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Does PC Partner Group Limited's (HKG:1263) P/E Ratio Signal A Buying Opportunity?

Simply Wall St

This article is for investors who would like to improve their understanding of price to earnings ratios (P/E ratios). We'll look at PC Partner Group Limited's (HKG:1263) P/E ratio and reflect on what it tells us about the company's share price. PC Partner Group has a price to earnings ratio of 2.62, based on the last twelve months. That corresponds to an earnings yield of approximately 38%.

Check out our latest analysis for PC Partner Group

How Do I Calculate A Price To Earnings Ratio?

The formula for price to earnings is:

Price to Earnings Ratio = Price per Share ÷ Earnings per Share (EPS)

Or for PC Partner Group:

P/E of 2.62 = HK$1.73 ÷ HK$0.66 (Based on the trailing twelve months to December 2018.)

Is A High Price-to-Earnings Ratio Good?

A higher P/E ratio means that buyers have to pay a higher price for each HK$1 the company has earned over the last year. All else being equal, it's better to pay a low price -- but as Warren Buffett said, 'It's far better to buy a wonderful company at a fair price than a fair company at a wonderful price.'

Does PC Partner Group Have A Relatively High Or Low P/E For Its Industry?

One good way to get a quick read on what market participants expect of a company is to look at its P/E ratio. We can see in the image below that the average P/E (11) for companies in the tech industry is higher than PC Partner Group's P/E.

SEHK:1263 Price Estimation Relative to Market, August 7th 2019

PC Partner Group's P/E tells us that market participants think it will not fare as well as its peers in the same industry. Since the market seems unimpressed with PC Partner Group, it's quite possible it could surprise on the upside. You should delve deeper. I like to check if company insiders have been buying or selling.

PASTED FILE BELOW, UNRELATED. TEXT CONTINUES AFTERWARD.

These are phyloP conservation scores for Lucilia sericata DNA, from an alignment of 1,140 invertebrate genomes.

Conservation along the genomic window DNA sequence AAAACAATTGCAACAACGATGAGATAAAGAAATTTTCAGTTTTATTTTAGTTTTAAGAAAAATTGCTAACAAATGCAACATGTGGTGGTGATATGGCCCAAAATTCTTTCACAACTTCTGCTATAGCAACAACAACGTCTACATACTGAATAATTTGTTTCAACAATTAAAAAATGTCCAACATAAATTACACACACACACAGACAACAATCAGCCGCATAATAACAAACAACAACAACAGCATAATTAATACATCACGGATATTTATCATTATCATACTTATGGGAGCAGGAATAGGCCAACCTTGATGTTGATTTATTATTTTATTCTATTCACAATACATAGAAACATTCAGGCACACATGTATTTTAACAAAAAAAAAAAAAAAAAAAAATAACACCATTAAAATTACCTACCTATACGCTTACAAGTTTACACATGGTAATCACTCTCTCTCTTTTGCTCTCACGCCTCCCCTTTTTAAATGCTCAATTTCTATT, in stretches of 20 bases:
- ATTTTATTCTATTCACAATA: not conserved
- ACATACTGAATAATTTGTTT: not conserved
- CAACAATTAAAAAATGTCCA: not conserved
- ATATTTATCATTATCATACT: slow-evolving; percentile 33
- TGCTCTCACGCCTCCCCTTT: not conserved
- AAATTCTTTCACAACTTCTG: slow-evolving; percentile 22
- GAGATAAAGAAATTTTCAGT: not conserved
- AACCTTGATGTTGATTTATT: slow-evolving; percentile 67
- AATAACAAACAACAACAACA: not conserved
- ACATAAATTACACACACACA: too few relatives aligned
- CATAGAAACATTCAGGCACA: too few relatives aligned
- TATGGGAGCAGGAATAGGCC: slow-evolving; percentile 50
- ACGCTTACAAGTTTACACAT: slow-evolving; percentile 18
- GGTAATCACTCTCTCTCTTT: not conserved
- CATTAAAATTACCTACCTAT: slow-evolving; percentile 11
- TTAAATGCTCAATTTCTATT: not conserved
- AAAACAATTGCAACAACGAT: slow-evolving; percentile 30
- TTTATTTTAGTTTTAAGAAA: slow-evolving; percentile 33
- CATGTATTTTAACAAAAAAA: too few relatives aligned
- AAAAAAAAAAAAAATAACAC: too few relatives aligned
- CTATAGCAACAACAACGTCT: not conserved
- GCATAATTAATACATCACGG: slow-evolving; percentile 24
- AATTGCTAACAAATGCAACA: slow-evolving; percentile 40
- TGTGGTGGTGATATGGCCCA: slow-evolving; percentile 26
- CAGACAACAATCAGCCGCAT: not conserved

How Growth Rates Impact P/E Ratios

Generally speaking the rate of earnings growth has a profound impact on a company's P/E multiple. That's because companies that grow earnings per share quickly will rapidly increase the 'E' in the equation. Therefore, even if you pay a high multiple of earnings now, that multiple will become lower in the future. A lower P/E should indicate the stock is cheap relative to others -- and that may attract buyers.

PC Partner Group's earnings per share fell by 13% in the last twelve months. But EPS is up 30% over the last 5 years.

Don't Forget: The P/E Does Not Account For Debt or Bank Deposits

The 'Price' in P/E reflects the market capitalization of the company. In other words, it does not consider any debt or cash that the company may have on the balance sheet. In theory, a company can lower its future P/E ratio by using cash or debt to invest in growth.

Such expenditure might be good or bad, in the long term, but the point here is that the balance sheet is not reflected by this ratio.

PC Partner Group's Balance Sheet

PC Partner Group has net debt worth a very significant 137% of its market capitalization. If you want to compare its P/E ratio to other companies, you must keep in mind that these debt levels would usually warrant a relatively low P/E.

The Verdict On PC Partner Group's P/E Ratio

PC Partner Group has a P/E of 2.6. That's below the average in the HK market, which is 10.1. The P/E reflects market pessimism that probably arises from the lack of recent EPS growth, paired with significant leverage.

Investors should be looking to buy stocks that the market is wrong about. If the reality for a company is not as bad as the P/E ratio indicates, then the share price should increase as the market realizes this. So this free visual report on analyst forecasts could hold the key to an excellent investment decision.

But note: PC Partner Group may not be the best stock to buy. So take a peek at this free list of interesting companies with strong recent earnings growth (and a P/E ratio below 20).

We aim to bring you long-term focused research analysis driven by fundamental data. Note that our analysis may not factor in the latest price-sensitive company announcements or qualitative material.

If you spot an error that warrants correction, please contact the editor at editorial-team@simplywallst.com. This article by Simply Wall St is general in nature. It does not constitute a recommendation to buy or sell any stock, and does not take account of your objectives, or your financial situation. Simply Wall St has no position in the stocks mentioned. Thank you for reading.